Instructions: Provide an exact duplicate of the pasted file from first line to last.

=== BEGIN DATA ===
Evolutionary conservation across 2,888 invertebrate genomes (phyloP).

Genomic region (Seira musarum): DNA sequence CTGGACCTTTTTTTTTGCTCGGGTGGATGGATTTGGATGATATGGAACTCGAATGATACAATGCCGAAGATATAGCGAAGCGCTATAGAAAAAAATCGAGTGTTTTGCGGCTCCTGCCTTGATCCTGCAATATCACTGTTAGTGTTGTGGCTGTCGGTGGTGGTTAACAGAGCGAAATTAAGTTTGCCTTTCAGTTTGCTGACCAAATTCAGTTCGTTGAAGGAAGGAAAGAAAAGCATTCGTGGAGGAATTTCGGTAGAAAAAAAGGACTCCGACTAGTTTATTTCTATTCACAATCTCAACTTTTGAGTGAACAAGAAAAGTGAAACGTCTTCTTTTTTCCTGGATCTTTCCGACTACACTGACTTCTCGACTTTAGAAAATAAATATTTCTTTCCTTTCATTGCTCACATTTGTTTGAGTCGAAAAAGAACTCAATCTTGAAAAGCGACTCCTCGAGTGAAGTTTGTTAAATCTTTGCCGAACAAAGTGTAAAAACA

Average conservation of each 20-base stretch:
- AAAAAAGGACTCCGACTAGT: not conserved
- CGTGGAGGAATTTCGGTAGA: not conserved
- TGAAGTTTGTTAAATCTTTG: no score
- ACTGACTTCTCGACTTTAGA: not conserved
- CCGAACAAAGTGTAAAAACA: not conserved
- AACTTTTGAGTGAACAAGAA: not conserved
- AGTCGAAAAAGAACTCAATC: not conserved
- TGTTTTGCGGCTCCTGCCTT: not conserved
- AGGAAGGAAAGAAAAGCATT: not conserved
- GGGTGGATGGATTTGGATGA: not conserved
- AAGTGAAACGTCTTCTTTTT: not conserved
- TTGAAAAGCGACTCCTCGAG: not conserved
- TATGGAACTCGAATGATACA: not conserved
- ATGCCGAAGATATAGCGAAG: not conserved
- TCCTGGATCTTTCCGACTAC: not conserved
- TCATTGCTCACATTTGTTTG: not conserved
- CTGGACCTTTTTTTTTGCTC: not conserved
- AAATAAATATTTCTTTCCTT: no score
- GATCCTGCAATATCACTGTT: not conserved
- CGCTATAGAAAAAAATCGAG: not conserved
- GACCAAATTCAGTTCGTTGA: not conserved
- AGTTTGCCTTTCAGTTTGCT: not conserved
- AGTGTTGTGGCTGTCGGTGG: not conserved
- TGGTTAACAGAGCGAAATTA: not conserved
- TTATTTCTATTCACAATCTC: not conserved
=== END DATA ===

Evolutionary conservation across 2,888 invertebrate genomes (phyloP).

Genomic region (Seira musarum): DNA sequence CTGGACCTTTTTTTTTGCTCGGGTGGATGGATTTGGATGATATGGAACTCGAATGATACAATGCCGAAGATATAGCGAAGCGCTATAGAAAAAAATCGAGTGTTTTGCGGCTCCTGCCTTGATCCTGCAATATCACTGTTAGTGTTGTGGCTGTCGGTGGTGGTTAACAGAGCGAAATTAAGTTTGCCTTTCAGTTTGCTGACCAAATTCAGTTCGTTGAAGGAAGGAAAGAAAAGCATTCGTGGAGGAATTTCGGTAGAAAAAAAGGACTCCGACTAGTTTATTTCTATTCACAATCTCAACTTTTGAGTGAACAAGAAAAGTGAAACGTCTTCTTTTTTCCTGGATCTTTCCGACTACACTGACTTCTCGACTTTAGAAAATAAATATTTCTTTCCTTTCATTGCTCACATTTGTTTGAGTCGAAAAAGAACTCAATCTTGAAAAGCGACTCCTCGAGTGAAGTTTGTTAAATCTTTGCCGAACAAAGTGTAAAAACA

Average conservation of each 20-base stretch:
- AAAAAAGGACTCCGACTAGT: not conserved
- CGTGGAGGAATTTCGGTAGA: not conserved
- TGAAGTTTGTTAAATCTTTG: no score
- ACTGACTTCTCGACTTTAGA: not conserved
- CCGAACAAAGTGTAAAAACA: not conserved
- AACTTTTGAGTGAACAAGAA: not conserved
- AGTCGAAAAAGAACTCAATC: not conserved
- TGTTTTGCGGCTCCTGCCTT: not conserved
- AGGAAGGAAAGAAAAGCATT: not conserved
- GGGTGGATGGATTTGGATGA: not conserved
- AAGTGAAACGTCTTCTTTTT: not conserved
- TTGAAAAGCGACTCCTCGAG: not conserved
- TATGGAACTCGAATGATACA: not conserved
- ATGCCGAAGATATAGCGAAG: not conserved
- TCCTGGATCTTTCCGACTAC: not conserved
- TCATTGCTCACATTTGTTTG: not conserved
- CTGGACCTTTTTTTTTGCTC: not conserved
- AAATAAATATTTCTTTCCTT: no score
- GATCCTGCAATATCACTGTT: not conserved
- CGCTATAGAAAAAAATCGAG: not conserved
- GACCAAATTCAGTTCGTTGA: not conserved
- AGTTTGCCTTTCAGTTTGCT: not conserved
- AGTGTTGTGGCTGTCGGTGG: not conserved
- TGGTTAACAGAGCGAAATTA: not conserved
- TTATTTCTATTCACAATCTC: not conserved